By Nilly Essaides
We talk about the need to transform finance’s service delivery model, in the face of changing enterprise needs and the pervasiveness of digital technology. In The Hackett Group’s 2017 Key Issues Survey, there was almost universal agreement that digital transformation will have a dramatic impact on finance’s performance and how it services its internal customers.
Enterprise demands on finance are also changing:

Finance needs to provide management with the insight to make faster, better business decisions. Its role is no longer to look at what happened, but look forward and enable management and business leaders to predict what’s going to happen and what actions they can take to affect those outcomes and improve enterprise performance.

But changing how finance does things and what services it delivers to its internal customers is one thing. Figuring out whether it’s doing a better job at it is quite another. Measuring the relative improvement in the service quality is really the only way to know whether its things are getting better. But it’s easier said than done.
How to measure Improvement
Some measures can be easily applied. For example, if managers can show that shifting X percent of finance activities to the GBS reduced overall finance headcount by 30% that’s clearly an improvement. Another potential measure is cycle time. If a new FP&A end-to-end planning solution shortened the amount of time professionals spend on creating the forecast from three weeks to three days, that’s an obvious win. Or if the forecast accuracy has gone up because of changes in the data-collection process that’s clearly a plus.
But other process and technology changes are less measurable yet more impactful.

  • By changing the finance operating model and embedding finance staff into the business units, finance is creating strong partnership with the operations; it’s building its business acumen so it can bring insight and analytics directly to business leaders. The result is better advice about issues that can range from investments or cost cutting to new business opportunities. But those outcomes cannot be credited to FP&A analysis only. So how is that value measured?
  • By switching to agile planning and rolling forecasting from a static budget approach, finance is able to give management a heads up on what coming down the road so it can better prepare, course correct and be ready to take advantage of new business opportunities. The benefits of such actions are measured in greater enterprise value, higher revenue and risks avoided. But again, they are the culmination of multiple factors. It’s nearly impossible to trace them back to the agility of the planning process.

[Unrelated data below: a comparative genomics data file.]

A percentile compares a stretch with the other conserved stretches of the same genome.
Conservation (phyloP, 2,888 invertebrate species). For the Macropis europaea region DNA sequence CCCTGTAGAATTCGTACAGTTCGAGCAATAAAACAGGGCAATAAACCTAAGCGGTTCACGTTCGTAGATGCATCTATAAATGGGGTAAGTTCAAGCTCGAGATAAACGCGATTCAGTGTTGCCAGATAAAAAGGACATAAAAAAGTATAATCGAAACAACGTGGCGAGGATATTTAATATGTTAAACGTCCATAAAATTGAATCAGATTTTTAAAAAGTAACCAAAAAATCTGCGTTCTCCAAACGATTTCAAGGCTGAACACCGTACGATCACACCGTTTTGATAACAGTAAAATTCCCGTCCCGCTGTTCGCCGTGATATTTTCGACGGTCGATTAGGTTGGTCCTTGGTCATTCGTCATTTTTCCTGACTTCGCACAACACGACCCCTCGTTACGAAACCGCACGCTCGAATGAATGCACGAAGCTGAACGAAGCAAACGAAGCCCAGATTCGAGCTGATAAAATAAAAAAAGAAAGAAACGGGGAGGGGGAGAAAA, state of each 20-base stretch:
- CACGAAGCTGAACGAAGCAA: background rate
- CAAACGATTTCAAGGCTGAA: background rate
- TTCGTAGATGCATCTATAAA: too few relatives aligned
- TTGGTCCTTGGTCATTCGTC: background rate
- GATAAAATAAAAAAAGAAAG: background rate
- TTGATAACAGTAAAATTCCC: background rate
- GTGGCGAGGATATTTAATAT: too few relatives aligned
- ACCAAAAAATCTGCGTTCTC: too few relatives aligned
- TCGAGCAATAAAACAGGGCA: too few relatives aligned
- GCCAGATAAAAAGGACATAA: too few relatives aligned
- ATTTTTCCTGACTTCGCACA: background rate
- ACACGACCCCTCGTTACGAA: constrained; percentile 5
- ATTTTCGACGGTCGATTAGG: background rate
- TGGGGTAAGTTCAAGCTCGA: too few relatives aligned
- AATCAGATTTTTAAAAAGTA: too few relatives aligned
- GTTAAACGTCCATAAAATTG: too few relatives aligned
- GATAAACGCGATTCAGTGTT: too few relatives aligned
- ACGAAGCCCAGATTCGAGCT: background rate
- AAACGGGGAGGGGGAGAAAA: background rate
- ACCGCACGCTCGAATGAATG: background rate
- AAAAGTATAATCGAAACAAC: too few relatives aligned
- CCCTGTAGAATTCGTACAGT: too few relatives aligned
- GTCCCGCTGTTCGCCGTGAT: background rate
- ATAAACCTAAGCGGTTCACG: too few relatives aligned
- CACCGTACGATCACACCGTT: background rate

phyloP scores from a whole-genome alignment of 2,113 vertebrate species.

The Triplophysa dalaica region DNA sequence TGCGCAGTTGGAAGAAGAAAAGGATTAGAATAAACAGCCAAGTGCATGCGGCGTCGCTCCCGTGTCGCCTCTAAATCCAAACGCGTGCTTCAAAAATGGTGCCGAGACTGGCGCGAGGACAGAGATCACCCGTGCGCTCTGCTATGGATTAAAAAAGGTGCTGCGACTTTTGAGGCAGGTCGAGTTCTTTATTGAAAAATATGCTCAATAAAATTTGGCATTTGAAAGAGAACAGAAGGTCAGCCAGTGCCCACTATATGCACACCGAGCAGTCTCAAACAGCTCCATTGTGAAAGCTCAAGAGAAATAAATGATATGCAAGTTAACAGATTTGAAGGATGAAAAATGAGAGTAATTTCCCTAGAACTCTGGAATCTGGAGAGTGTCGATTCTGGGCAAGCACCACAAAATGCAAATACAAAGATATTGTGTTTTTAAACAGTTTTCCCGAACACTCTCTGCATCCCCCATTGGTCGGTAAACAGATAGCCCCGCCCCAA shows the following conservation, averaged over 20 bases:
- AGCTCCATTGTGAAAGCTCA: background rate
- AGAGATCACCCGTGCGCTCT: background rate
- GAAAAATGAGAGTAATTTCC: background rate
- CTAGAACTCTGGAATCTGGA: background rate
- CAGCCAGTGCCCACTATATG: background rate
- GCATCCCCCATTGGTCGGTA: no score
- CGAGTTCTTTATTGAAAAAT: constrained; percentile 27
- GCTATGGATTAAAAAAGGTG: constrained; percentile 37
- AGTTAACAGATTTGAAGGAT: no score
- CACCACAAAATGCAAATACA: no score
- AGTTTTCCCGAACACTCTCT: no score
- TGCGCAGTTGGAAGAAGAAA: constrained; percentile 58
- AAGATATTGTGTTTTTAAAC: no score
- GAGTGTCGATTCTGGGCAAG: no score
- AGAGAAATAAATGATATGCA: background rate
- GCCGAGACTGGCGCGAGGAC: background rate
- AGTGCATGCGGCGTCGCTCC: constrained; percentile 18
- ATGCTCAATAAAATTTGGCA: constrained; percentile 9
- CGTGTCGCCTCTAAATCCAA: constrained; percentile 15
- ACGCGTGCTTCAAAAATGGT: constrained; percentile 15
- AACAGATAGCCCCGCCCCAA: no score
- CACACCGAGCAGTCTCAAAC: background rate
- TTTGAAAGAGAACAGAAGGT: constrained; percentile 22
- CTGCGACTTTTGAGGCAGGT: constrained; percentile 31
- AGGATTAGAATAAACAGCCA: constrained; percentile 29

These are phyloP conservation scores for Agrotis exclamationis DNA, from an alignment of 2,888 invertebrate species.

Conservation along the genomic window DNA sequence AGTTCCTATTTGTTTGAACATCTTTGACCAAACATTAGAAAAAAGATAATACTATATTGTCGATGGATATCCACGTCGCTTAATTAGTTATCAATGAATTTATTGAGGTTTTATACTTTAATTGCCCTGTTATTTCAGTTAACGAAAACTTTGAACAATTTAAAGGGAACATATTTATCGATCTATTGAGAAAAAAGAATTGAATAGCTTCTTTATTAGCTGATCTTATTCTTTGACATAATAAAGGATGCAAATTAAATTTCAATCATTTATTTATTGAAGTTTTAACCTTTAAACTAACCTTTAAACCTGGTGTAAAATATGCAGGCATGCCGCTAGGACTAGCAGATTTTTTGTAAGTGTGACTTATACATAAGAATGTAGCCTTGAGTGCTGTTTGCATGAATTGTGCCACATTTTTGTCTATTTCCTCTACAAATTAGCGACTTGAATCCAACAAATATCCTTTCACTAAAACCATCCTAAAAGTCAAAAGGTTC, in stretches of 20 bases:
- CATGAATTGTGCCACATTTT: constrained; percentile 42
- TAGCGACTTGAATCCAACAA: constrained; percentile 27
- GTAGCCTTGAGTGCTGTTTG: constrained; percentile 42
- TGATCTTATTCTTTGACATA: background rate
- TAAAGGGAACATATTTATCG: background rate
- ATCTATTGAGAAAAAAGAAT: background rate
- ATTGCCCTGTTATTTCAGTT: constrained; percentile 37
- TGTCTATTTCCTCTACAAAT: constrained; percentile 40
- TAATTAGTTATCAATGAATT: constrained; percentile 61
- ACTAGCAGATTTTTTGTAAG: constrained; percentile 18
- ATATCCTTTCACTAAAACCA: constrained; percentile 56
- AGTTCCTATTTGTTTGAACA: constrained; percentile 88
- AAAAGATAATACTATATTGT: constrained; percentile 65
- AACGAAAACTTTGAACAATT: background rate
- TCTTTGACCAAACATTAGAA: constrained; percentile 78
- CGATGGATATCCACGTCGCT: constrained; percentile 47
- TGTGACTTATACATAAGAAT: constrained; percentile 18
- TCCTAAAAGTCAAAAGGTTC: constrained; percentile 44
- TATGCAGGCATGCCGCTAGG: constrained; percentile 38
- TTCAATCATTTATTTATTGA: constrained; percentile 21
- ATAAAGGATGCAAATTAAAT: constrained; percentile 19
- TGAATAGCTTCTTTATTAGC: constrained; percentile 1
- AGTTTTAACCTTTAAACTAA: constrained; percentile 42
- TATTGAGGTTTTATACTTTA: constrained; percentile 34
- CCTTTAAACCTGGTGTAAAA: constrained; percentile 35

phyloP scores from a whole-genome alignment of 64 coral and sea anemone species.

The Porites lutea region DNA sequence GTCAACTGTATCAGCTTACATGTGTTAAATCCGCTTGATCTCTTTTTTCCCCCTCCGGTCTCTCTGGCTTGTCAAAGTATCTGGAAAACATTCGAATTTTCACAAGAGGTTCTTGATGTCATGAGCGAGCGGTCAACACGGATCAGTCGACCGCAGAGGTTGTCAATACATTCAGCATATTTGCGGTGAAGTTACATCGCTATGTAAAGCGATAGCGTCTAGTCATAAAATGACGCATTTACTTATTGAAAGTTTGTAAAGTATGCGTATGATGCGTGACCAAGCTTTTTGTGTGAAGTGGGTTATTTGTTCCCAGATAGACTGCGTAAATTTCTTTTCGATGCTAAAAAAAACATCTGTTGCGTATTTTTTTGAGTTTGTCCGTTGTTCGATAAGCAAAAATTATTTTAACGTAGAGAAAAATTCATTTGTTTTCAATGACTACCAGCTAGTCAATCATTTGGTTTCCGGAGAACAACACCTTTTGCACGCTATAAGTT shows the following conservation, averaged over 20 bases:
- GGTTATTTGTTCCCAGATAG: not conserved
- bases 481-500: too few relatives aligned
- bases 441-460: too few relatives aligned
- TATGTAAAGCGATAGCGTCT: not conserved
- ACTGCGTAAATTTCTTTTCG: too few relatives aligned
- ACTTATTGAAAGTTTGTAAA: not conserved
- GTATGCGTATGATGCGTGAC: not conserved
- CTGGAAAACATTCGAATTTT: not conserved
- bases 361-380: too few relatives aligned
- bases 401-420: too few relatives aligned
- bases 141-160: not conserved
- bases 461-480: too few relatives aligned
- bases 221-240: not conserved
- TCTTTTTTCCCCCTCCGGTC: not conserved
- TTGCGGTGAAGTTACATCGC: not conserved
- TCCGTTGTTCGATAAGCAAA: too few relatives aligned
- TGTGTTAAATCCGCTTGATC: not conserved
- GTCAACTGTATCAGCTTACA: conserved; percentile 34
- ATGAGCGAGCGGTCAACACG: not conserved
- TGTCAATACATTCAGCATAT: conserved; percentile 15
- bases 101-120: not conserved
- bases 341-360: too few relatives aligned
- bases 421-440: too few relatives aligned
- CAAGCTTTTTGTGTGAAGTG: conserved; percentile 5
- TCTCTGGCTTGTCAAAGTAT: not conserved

•  By hiring and training talent to be more analytical, intellectually curious and possess improved communication skills, finance is increasing its ability to ask the right “why” questions and put numbers in business context so it can influence business decisions and drive action. But how to measure the difference between actions taken, and not taken? Or how to assess the quality of a conversation with a business leader based on a more profound insight derived from better analysis?

Three possible ways
Here are three possible approaches to assessing improvement in service to internal customers:

  1. Capture success stories. One way finance can qualitatively capture these improvements is to document them by writing up success stories and sharing them with management and business leaders. Not only does this create a tangible record of improvement but also spreads the word of the additional value brought on by the new way of doing things. As the library of stories grows, statistics can be extracted. It may take a while, but it can become possible to compare the success of projects in which finance was involved compared to one it was not.
  2.  Survey end users. Another way to assess the success of the delivery model is to ask the internal finance services’ consumers for their opinion: Those would be business stakeholders at the BU level and functional level who are the receivers of analysis, reports and finance advice, as well as senior management. Some of the questions may include: Is finance providing faster insight? Is it helping resolve real business problems? Is it providing insight into the future? Does its input affect decisions about investments and business opportunities? Occasional surveys can help show progress by providing a benchmark.
  3.  Compare to peers. Of course one of the best way to check whether your processes and outcomes are moving closer to the top is to compare them world-class companies, and the process is not as arduous as it once was due to advancement in technology. (Disclosure: That’s The Hackett Group’s main expertise). However, while external benchmarks are a very valuable tool, they don’t capture the function’s specific progress. They can’t help finance measure how it’s doing today vs. how it did a year ago under the old model.

The pressure on finance to overhaul the way its delivers services to its internal customers won’t let up. New technologies will turn old processes on their head. Access to big data and predictive analytics will up the stakes on expectations for data-driven insight to help make smarter business decisions. The cloud is ushering in a more collaborative way of doing things. Finance is going to change, but change is not always for the better. It’s imperative that CFOs and their teams come up with value and efficiency measures to assess their progress toward a more effective service delivery model.
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Source: Generation CFO LI Group